DIVERTICULOSIS: Treatment for diverticular disease includes a high-fiber diet. Fiber keeps the stool soft and lowers pressure inside the colon so that bowel contents can move through easily. If you increase your fiber intake, make sure you increase your fluid intake at the same time. (Drink at least 3 pints per day).

Occasionally, mild pain medications that help relieve symptoms can be prescribed. The doctor may also recommend taking a fiber product such as Citrucel or Metamucil once a day.

Avoid foods that may irritate or get caught in the diverticula. These include nuts, popcorn hulls, sunflower, pumpkin, and sesame seeds. The seeds in tomatoes, zucchini, cucumbers, strawberries, and raspberries are considered to be harmless.

DIVERTICULITIS: The primary goal of treatment for diverticulitis is to clear up the infection, rest the colon, and prevent complications. If there are no complications, antibiotics can heal the infection within a few days.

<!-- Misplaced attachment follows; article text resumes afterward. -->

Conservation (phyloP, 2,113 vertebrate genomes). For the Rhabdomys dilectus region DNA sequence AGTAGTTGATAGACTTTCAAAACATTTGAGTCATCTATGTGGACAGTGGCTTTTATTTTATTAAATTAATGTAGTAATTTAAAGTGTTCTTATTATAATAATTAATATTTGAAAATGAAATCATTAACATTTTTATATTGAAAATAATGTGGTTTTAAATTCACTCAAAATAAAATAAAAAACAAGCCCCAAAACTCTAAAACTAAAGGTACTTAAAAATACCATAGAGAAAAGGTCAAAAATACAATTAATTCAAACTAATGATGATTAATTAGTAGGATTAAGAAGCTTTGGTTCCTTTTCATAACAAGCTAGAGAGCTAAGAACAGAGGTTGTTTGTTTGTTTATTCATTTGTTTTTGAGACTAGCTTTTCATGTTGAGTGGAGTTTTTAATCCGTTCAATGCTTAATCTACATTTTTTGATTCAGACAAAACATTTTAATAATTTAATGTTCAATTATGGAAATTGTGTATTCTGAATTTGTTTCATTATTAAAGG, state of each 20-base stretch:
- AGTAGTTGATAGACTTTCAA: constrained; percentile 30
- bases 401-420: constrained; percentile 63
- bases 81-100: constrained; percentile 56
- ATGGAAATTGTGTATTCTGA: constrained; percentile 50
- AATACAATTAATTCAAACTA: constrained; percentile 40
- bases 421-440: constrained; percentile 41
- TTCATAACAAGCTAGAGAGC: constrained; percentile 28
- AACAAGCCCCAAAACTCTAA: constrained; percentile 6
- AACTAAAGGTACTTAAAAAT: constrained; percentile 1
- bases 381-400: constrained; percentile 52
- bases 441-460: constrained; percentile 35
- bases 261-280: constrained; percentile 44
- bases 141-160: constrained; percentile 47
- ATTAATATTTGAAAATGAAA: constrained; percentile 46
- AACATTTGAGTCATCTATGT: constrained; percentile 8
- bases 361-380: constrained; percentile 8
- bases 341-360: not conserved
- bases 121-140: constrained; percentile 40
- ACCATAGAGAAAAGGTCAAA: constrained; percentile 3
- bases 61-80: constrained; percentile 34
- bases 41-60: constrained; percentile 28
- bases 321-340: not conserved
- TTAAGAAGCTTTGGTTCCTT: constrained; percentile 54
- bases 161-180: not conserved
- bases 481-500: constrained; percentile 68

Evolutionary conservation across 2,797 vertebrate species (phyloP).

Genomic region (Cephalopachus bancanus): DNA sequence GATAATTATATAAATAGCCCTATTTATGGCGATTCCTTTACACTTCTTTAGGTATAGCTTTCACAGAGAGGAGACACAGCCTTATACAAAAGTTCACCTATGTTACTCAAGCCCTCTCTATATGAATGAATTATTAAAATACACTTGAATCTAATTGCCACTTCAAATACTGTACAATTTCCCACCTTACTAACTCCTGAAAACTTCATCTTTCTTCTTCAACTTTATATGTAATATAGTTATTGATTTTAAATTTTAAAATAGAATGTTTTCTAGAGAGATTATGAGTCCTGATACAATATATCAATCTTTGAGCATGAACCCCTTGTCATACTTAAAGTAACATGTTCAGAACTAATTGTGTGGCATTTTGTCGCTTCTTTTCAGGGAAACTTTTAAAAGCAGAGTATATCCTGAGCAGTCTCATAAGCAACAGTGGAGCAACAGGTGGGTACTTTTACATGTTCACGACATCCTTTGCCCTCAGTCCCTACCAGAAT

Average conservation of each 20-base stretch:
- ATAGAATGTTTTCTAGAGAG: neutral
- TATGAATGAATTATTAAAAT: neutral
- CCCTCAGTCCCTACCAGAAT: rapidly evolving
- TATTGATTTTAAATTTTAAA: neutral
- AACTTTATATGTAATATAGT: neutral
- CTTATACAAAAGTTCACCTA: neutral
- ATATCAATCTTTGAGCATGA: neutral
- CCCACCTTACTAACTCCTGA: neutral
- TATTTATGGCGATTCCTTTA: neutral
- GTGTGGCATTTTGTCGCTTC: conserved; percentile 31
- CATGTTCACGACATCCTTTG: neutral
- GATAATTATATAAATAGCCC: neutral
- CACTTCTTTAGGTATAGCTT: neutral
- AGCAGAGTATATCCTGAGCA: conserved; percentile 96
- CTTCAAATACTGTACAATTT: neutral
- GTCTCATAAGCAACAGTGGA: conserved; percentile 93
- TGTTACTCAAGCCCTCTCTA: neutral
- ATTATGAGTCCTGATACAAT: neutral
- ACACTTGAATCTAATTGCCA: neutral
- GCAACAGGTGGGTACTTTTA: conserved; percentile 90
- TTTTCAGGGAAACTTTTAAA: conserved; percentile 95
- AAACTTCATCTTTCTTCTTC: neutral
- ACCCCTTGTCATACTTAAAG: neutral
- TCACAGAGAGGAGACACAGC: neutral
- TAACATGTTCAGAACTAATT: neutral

To rest the colon, the doctor may suggest bed rest, along with a liquid diet. An acute attack with severe pain or severe infection may require a hospital stay.


*The table below shows the approximate amount of fiber in some foods that you can easily add to your diet:

apple 1 medium = 4g fiber
peach 1 medium = 2g
pear 1 medium = 4g
tangerine 1 medium = 2g

acorn squash, fresh, cooked 3/4 cup = 7g fiber
asparagus, fresh, cooked 1/2 cup = 1.5g
broccoli, fresh, cooked 1/2 cup = 2g
Brussels sprouts, fresh, cooked 1/2 cup = 2g
cabbage, fresh, cooked 1/2 cup = 2g
carrot, fresh, cooked 1 = 1.5g
cauliflower, fresh, cooked 1/2 cup = 2g
romaine lettuce 1 cup = 1g
spinach, fresh, cooked 1/2 cup = 2g
tomato, raw 1 = 1 gram
zucchini, fresh, cooked 1 cup = 2.5g

black-eyed peas, fresh, cooked 1/2 cup = 4g
lima beans, fresh, cooked 1/2 cup = 4.5g
kidney beans, fresh, cooked 1/2 cup = 6g
potato, fresh, cooked 1 = 3g

bread, whole-wheat 1 slice = 2g
brown rice, cooked 1 cup = 3.5g
cereal, bran flake 3/4 cup = 5g
oatmeal, plain, cooked 3/4 cup = 3g

*Source: United States Department of Agriculture (USDA). USDA Nutrient Database for standard reference.